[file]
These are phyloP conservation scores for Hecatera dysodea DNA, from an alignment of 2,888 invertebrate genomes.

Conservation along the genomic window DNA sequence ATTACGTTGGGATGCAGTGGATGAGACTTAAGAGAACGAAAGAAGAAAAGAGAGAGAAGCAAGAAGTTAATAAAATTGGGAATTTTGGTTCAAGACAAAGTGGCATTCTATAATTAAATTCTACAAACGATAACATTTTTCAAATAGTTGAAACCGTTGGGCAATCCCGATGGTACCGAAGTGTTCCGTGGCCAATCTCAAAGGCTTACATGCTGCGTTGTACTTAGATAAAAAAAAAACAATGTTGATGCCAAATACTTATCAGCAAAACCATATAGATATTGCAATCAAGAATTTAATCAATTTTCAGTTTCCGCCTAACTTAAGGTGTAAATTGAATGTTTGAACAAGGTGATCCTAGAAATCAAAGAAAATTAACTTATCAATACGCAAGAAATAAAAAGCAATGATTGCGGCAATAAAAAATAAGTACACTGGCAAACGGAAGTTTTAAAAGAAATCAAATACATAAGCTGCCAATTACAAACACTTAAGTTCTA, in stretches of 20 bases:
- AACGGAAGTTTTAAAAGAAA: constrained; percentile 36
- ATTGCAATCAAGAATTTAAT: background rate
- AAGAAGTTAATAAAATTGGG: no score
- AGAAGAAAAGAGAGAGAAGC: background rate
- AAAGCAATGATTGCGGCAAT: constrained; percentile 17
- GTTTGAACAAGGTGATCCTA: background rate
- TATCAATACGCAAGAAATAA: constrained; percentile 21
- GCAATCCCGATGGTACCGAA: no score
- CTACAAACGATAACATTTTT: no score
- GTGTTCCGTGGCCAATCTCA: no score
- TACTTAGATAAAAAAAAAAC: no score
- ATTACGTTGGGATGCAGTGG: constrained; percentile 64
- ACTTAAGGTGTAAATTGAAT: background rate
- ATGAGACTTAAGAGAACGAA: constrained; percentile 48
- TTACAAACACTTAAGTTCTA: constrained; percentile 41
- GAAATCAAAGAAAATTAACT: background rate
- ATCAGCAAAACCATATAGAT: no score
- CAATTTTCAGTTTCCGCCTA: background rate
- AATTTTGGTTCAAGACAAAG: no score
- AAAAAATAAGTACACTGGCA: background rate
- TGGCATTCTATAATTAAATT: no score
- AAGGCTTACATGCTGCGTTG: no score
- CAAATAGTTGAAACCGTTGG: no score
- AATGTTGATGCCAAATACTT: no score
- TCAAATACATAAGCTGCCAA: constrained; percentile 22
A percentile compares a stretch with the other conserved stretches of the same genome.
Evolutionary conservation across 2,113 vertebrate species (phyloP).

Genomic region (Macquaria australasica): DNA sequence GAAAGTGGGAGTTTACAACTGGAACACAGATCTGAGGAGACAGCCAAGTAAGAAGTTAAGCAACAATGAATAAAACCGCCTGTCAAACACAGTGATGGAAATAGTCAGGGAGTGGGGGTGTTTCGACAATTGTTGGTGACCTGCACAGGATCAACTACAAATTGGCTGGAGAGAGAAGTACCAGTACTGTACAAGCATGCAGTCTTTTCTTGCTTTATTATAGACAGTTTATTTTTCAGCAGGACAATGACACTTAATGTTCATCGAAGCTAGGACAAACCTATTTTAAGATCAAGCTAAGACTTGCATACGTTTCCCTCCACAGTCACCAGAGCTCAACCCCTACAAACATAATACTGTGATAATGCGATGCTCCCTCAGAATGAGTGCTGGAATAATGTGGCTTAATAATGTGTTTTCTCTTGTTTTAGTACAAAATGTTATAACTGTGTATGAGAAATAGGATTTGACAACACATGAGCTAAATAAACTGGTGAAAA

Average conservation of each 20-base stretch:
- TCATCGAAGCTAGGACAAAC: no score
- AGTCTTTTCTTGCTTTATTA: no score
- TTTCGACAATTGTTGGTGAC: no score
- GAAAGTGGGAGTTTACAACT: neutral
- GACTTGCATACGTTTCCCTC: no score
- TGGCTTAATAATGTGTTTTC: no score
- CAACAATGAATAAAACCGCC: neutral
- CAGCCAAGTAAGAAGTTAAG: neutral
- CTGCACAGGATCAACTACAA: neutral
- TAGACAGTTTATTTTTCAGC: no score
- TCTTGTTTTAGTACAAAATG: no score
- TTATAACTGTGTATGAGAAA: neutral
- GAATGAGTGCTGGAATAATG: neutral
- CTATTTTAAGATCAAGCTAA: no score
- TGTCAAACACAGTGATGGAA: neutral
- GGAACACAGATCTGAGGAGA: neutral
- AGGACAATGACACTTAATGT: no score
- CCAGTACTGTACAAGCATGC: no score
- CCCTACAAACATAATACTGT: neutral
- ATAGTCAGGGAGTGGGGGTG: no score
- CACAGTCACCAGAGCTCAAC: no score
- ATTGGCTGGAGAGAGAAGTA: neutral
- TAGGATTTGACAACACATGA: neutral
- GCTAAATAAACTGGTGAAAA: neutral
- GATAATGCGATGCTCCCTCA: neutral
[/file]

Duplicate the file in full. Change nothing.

These are phyloP conservation scores for Hecatera dysodea DNA, from an alignment of 2,888 invertebrate genomes.

Conservation along the genomic window DNA sequence ATTACGTTGGGATGCAGTGGATGAGACTTAAGAGAACGAAAGAAGAAAAGAGAGAGAAGCAAGAAGTTAATAAAATTGGGAATTTTGGTTCAAGACAAAGTGGCATTCTATAATTAAATTCTACAAACGATAACATTTTTCAAATAGTTGAAACCGTTGGGCAATCCCGATGGTACCGAAGTGTTCCGTGGCCAATCTCAAAGGCTTACATGCTGCGTTGTACTTAGATAAAAAAAAAACAATGTTGATGCCAAATACTTATCAGCAAAACCATATAGATATTGCAATCAAGAATTTAATCAATTTTCAGTTTCCGCCTAACTTAAGGTGTAAATTGAATGTTTGAACAAGGTGATCCTAGAAATCAAAGAAAATTAACTTATCAATACGCAAGAAATAAAAAGCAATGATTGCGGCAATAAAAAATAAGTACACTGGCAAACGGAAGTTTTAAAAGAAATCAAATACATAAGCTGCCAATTACAAACACTTAAGTTCTA, in stretches of 20 bases:
- AACGGAAGTTTTAAAAGAAA: constrained; percentile 36
- ATTGCAATCAAGAATTTAAT: background rate
- AAGAAGTTAATAAAATTGGG: no score
- AGAAGAAAAGAGAGAGAAGC: background rate
- AAAGCAATGATTGCGGCAAT: constrained; percentile 17
- GTTTGAACAAGGTGATCCTA: background rate
- TATCAATACGCAAGAAATAA: constrained; percentile 21
- GCAATCCCGATGGTACCGAA: no score
- CTACAAACGATAACATTTTT: no score
- GTGTTCCGTGGCCAATCTCA: no score
- TACTTAGATAAAAAAAAAAC: no score
- ATTACGTTGGGATGCAGTGG: constrained; percentile 64
- ACTTAAGGTGTAAATTGAAT: background rate
- ATGAGACTTAAGAGAACGAA: constrained; percentile 48
- TTACAAACACTTAAGTTCTA: constrained; percentile 41
- GAAATCAAAGAAAATTAACT: background rate
- ATCAGCAAAACCATATAGAT: no score
- CAATTTTCAGTTTCCGCCTA: background rate
- AATTTTGGTTCAAGACAAAG: no score
- AAAAAATAAGTACACTGGCA: background rate
- TGGCATTCTATAATTAAATT: no score
- AAGGCTTACATGCTGCGTTG: no score
- CAAATAGTTGAAACCGTTGG: no score
- AATGTTGATGCCAAATACTT: no score
- TCAAATACATAAGCTGCCAA: constrained; percentile 22
A percentile compares a stretch with the other conserved stretches of the same genome.
Evolutionary conservation across 2,113 vertebrate species (phyloP).

Genomic region (Macquaria australasica): DNA sequence GAAAGTGGGAGTTTACAACTGGAACACAGATCTGAGGAGACAGCCAAGTAAGAAGTTAAGCAACAATGAATAAAACCGCCTGTCAAACACAGTGATGGAAATAGTCAGGGAGTGGGGGTGTTTCGACAATTGTTGGTGACCTGCACAGGATCAACTACAAATTGGCTGGAGAGAGAAGTACCAGTACTGTACAAGCATGCAGTCTTTTCTTGCTTTATTATAGACAGTTTATTTTTCAGCAGGACAATGACACTTAATGTTCATCGAAGCTAGGACAAACCTATTTTAAGATCAAGCTAAGACTTGCATACGTTTCCCTCCACAGTCACCAGAGCTCAACCCCTACAAACATAATACTGTGATAATGCGATGCTCCCTCAGAATGAGTGCTGGAATAATGTGGCTTAATAATGTGTTTTCTCTTGTTTTAGTACAAAATGTTATAACTGTGTATGAGAAATAGGATTTGACAACACATGAGCTAAATAAACTGGTGAAAA

Average conservation of each 20-base stretch:
- TCATCGAAGCTAGGACAAAC: no score
- AGTCTTTTCTTGCTTTATTA: no score
- TTTCGACAATTGTTGGTGAC: no score
- GAAAGTGGGAGTTTACAACT: neutral
- GACTTGCATACGTTTCCCTC: no score
- TGGCTTAATAATGTGTTTTC: no score
- CAACAATGAATAAAACCGCC: neutral
- CAGCCAAGTAAGAAGTTAAG: neutral
- CTGCACAGGATCAACTACAA: neutral
- TAGACAGTTTATTTTTCAGC: no score
- TCTTGTTTTAGTACAAAATG: no score
- TTATAACTGTGTATGAGAAA: neutral
- GAATGAGTGCTGGAATAATG: neutral
- CTATTTTAAGATCAAGCTAA: no score
- TGTCAAACACAGTGATGGAA: neutral
- GGAACACAGATCTGAGGAGA: neutral
- AGGACAATGACACTTAATGT: no score
- CCAGTACTGTACAAGCATGC: no score
- CCCTACAAACATAATACTGT: neutral
- ATAGTCAGGGAGTGGGGGTG: no score
- CACAGTCACCAGAGCTCAAC: no score
- ATTGGCTGGAGAGAGAAGTA: neutral
- TAGGATTTGACAACACATGA: neutral
- GCTAAATAAACTGGTGAAAA: neutral
- GATAATGCGATGCTCCCTCA: neutral